Unlike other types that were produced over many decades and were offered in dozens of subtypes, the Skipper is simple and uniform. Only the Model 77 was produced, with no special editions or improved versions ever offered. Accordingly, Skippers are consistent in specifications, amenities, and stock panel layouts.
The prototype first flew in 1975, two years after the Tomahawk’s first flight. After lengthy experimentation with various engines and tail configurations, production started in 1979. Beechcraft built a total of 312 Skipper examples through 1981.
At that time, the market began to soften and Beechcraft suspended production, reportedly pending an improvement in market conditions. No such improvement occurred, however, and some unsold Skippers were offered as 1982 models.
When it comes to assessing the current market value of the Skipper, its rarity makes it more challenging to evaluate than others. Combing through the offerings of over a half-dozen sources for three months, we were only able to find six examples listed for sale. This includes regular scouring of Craigslists nationwide as well as eBay. Few Skippers were built to begin with, fewer remain today, and naturally, only a handful are listed for sale each year.
Of the examples we found, the least expensive was listed for $30,000 and the most expensive was listed for $45,000. The median price came to $34,000, and the median total airframe time was 4,900 hours. Among 1980s-era aircraft, it’s one of the most affordable.
The Skipper stands out on most ramps. A relatively unique design compared with traditional Cessnas and Pipers, the Skipper’s larger and taller cabin creates greater ramp presence than a 150 or 152, as does he T-tail. When it’s time for the preflight, the T-tail becomes more of a nuisance than a benefit, as close inspection and snow/ice removal are far more cumbersome than with a conventional low horizontal stabilizer.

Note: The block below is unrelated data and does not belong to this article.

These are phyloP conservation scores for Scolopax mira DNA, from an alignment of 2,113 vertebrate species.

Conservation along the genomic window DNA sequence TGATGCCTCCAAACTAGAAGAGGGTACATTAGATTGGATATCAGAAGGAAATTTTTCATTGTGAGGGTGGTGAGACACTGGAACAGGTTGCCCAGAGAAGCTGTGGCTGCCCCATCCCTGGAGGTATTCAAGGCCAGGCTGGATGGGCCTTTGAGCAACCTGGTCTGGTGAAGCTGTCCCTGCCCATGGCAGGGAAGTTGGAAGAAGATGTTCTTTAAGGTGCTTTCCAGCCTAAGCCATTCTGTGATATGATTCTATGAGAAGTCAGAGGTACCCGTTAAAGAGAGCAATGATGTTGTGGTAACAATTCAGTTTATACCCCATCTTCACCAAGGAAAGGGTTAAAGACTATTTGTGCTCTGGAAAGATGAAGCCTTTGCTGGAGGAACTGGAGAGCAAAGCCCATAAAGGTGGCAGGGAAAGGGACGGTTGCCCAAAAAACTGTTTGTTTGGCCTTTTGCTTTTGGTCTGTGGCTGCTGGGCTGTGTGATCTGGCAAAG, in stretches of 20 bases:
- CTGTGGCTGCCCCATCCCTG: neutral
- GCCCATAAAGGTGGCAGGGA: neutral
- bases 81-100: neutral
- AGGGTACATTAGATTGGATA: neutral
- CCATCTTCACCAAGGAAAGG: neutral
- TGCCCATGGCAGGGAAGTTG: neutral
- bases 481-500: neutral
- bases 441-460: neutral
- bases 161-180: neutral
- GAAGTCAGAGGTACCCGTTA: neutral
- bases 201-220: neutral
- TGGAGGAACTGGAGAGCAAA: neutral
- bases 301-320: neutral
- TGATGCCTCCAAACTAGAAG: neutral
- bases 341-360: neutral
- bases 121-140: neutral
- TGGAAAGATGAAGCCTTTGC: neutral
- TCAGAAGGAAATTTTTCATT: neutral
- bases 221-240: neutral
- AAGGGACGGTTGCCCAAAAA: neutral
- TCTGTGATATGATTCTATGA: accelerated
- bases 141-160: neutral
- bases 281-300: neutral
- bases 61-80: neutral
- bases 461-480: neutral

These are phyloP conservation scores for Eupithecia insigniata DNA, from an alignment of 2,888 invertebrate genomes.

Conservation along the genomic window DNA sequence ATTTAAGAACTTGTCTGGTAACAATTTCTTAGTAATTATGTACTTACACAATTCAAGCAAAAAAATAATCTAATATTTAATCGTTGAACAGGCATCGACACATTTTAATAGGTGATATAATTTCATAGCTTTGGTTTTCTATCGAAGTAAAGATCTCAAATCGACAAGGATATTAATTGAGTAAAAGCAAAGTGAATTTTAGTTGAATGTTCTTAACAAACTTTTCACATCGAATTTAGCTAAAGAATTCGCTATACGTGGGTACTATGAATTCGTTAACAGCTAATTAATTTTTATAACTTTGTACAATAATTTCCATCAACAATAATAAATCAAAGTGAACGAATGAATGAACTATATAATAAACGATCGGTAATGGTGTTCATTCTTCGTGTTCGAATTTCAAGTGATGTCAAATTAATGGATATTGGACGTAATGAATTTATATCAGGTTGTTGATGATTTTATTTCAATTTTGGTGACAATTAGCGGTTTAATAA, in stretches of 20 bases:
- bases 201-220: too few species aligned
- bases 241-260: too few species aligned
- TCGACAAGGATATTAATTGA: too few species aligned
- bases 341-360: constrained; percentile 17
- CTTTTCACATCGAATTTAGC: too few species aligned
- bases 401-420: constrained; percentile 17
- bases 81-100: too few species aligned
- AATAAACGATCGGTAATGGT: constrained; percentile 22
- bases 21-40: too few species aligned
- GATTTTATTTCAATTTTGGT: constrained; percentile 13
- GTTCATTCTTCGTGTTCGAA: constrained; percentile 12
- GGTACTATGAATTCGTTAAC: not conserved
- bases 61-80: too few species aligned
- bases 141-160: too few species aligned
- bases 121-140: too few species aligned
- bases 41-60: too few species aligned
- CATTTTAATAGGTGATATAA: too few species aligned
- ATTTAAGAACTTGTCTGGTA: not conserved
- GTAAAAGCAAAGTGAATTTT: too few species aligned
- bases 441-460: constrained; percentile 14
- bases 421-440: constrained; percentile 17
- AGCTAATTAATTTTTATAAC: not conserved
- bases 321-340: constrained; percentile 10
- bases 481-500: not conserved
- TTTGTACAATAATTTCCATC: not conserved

With a cabin that places the seat 7 inches higher than the 150’s, boarding the Skipper feels quite a bit different. Rather than ducking beneath an eye-level wing to enter a relatively claustrophobic cabin, one climbs up onto the Skipper’s wing and steps through a comparatively massive, welcoming door.
After settling into the seat that’s perched atop the low wing, the outward view is open and bright. Headroom and shoulder room are ample, and with 5 additional inches of cabin width compared to the 150, husky occupants needn’t inhale deeply to shut the doors. This additional space also allows occupants to wear multiple layers and winter coats without feeling too cramped.